59% of people consult friends for advice in making purchase decisions. Not surprisingly, concomitant with the exploding growth of digital social networks, firms recognize the importance of using referral programs towards driving new business. Such schemes encourage existing customers with an incentive-laden call-to-action to engage their social networks by informing them about products and ultimately influencing and stimulating friends’ purchase decisions. While referral marketing is a widely adopted practice, the underlying science behind understanding and optimizing its various dimensions is nascent. The optimal design of referral program can be determined by three key design choices: incentive design (for both sender and recipients), call-to-action for information sharing (to the sender) and message design (to the recipient). While previous research has examined the design of message sent to the recipients, no study has investigated how firms can optimally design the incentive to the sender and receiver and message to the sender in the form of a call-to-action to engage customers. In this dissertation, I examine whether and how a firm can enhance social contagion by varying incentives (first essay) as well as the framing of the call-to-action messages (second essay) shared by customers with their friends. In collaboration with two US-based companies, I conduct two randomized field experiments to identify the causal effect of three types of difference incentive schemes, as well as three different types of call for sharing, respectively. The first experiment involves manipulations of how the monetary reward is shared between the sender and the receiver of the referral: selfish reward (sender gets all), equal reward (50-50 split), and generous reward (receiver gets all). In the second experiment, I test the effect of three different calls for referral: a) the egoistic call for sharing action, where I highlight the reward to the sender, b) the equitable based call for sharing action, where I highlight that both sender and the receiver get the reward, and c) the altruistic call for sharing action, where I highlight the reward to the receiver. The results show that the generous pro-social referral reward schemes and altruistic framing dominate selfish schemes and egoistic framing in creating word-of-mouth. Theoretically, the results together provide concrete and causal support to the hitherto under-studied role of altruism in creating social contagion. The findings of the study provide insights to companies planning to run referral programs to promote WOM based adoption of the products.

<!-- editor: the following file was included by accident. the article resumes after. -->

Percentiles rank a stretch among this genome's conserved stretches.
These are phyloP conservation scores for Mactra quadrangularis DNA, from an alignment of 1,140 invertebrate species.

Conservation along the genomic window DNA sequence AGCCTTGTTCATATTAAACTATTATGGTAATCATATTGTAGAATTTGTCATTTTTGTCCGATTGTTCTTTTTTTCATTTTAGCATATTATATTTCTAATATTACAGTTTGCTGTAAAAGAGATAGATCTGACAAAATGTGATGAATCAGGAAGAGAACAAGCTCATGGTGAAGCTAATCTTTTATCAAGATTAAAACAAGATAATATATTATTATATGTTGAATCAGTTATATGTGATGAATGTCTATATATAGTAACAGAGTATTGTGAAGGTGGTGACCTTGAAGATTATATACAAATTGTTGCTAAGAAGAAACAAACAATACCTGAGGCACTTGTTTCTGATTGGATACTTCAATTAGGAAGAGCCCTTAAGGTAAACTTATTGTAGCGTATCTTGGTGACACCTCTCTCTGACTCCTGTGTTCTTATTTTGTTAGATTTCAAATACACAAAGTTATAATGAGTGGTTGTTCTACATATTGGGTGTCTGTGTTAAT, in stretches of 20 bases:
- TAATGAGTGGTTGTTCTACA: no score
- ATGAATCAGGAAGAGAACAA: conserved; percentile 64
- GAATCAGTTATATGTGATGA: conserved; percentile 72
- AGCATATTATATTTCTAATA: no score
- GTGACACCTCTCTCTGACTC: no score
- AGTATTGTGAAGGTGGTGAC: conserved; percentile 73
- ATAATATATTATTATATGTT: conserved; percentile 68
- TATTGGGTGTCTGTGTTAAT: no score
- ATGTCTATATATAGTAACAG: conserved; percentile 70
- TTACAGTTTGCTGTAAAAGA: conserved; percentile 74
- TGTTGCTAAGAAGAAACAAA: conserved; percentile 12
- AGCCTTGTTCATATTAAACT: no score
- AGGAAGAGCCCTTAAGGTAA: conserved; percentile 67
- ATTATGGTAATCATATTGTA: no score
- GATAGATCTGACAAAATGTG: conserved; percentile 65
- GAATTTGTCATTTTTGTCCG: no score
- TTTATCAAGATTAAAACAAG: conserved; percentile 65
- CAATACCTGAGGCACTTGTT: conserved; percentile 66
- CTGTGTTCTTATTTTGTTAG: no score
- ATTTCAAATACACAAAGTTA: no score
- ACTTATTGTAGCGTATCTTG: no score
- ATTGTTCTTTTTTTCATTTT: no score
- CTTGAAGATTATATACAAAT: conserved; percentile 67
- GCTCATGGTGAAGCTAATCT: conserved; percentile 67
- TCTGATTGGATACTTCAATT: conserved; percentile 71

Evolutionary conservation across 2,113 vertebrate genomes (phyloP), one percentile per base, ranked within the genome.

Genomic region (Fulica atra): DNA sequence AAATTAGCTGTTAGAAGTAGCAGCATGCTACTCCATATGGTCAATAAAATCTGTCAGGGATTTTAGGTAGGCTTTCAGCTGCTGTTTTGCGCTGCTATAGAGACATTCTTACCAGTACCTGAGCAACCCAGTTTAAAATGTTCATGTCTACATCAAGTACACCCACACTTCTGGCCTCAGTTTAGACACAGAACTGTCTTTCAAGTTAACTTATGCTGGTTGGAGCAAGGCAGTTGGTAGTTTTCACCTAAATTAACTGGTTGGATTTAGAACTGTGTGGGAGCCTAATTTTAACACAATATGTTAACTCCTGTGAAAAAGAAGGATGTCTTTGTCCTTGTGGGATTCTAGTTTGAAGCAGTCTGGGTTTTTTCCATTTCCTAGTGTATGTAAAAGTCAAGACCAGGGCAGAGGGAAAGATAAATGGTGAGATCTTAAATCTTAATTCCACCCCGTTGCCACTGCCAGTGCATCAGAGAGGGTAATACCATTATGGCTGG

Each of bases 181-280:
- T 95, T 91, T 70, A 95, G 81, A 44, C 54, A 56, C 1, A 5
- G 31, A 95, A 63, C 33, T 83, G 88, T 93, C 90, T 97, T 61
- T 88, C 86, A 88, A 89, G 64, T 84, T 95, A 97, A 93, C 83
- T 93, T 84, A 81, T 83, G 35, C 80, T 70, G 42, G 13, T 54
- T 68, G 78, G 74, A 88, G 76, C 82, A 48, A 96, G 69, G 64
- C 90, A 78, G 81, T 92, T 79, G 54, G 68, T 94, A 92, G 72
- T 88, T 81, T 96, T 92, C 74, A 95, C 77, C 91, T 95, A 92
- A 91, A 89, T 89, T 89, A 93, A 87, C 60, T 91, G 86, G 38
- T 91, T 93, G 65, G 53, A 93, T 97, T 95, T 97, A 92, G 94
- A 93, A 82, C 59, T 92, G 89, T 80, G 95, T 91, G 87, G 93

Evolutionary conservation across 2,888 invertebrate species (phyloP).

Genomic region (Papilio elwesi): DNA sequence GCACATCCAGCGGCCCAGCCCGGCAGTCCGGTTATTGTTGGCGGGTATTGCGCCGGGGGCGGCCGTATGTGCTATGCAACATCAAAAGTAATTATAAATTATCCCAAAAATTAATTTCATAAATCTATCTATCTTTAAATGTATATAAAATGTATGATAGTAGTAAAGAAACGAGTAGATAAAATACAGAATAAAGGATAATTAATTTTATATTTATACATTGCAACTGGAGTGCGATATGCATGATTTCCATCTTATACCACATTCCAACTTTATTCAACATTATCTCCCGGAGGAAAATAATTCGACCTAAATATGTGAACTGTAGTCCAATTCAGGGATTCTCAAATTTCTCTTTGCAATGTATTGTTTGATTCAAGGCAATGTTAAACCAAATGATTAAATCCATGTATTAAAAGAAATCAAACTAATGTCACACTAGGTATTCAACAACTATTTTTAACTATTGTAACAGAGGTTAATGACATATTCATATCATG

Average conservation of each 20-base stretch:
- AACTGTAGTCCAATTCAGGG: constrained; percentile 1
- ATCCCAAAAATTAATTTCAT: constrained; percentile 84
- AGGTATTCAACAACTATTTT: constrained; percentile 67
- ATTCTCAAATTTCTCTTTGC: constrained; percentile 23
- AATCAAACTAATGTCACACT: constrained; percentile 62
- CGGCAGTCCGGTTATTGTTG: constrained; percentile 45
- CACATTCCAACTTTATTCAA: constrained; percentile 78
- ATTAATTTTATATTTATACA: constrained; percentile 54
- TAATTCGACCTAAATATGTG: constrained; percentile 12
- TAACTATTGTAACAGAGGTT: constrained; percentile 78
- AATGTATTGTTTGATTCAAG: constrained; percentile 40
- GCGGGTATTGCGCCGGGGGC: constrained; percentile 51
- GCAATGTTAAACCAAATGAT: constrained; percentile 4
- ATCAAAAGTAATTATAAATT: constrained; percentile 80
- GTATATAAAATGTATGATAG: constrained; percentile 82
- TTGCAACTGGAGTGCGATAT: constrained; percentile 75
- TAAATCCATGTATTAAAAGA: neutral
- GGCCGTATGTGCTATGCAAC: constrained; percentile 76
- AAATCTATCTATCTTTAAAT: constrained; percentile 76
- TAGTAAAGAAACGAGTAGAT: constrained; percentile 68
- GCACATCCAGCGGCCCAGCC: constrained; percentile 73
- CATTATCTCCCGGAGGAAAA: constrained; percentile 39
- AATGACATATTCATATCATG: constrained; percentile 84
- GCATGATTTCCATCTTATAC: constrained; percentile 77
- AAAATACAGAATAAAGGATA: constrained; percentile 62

University of Minnesota Ph.D. dissertation.May 2017. Major: Business Administration. Advisor: Ravi Bapna. 1 computer file (PDF); iv, 98 pages.
The Causal Impact of Incentive Structure and Message Design on Product Diffusion: Evidence from Two Randomized Field Experiments.
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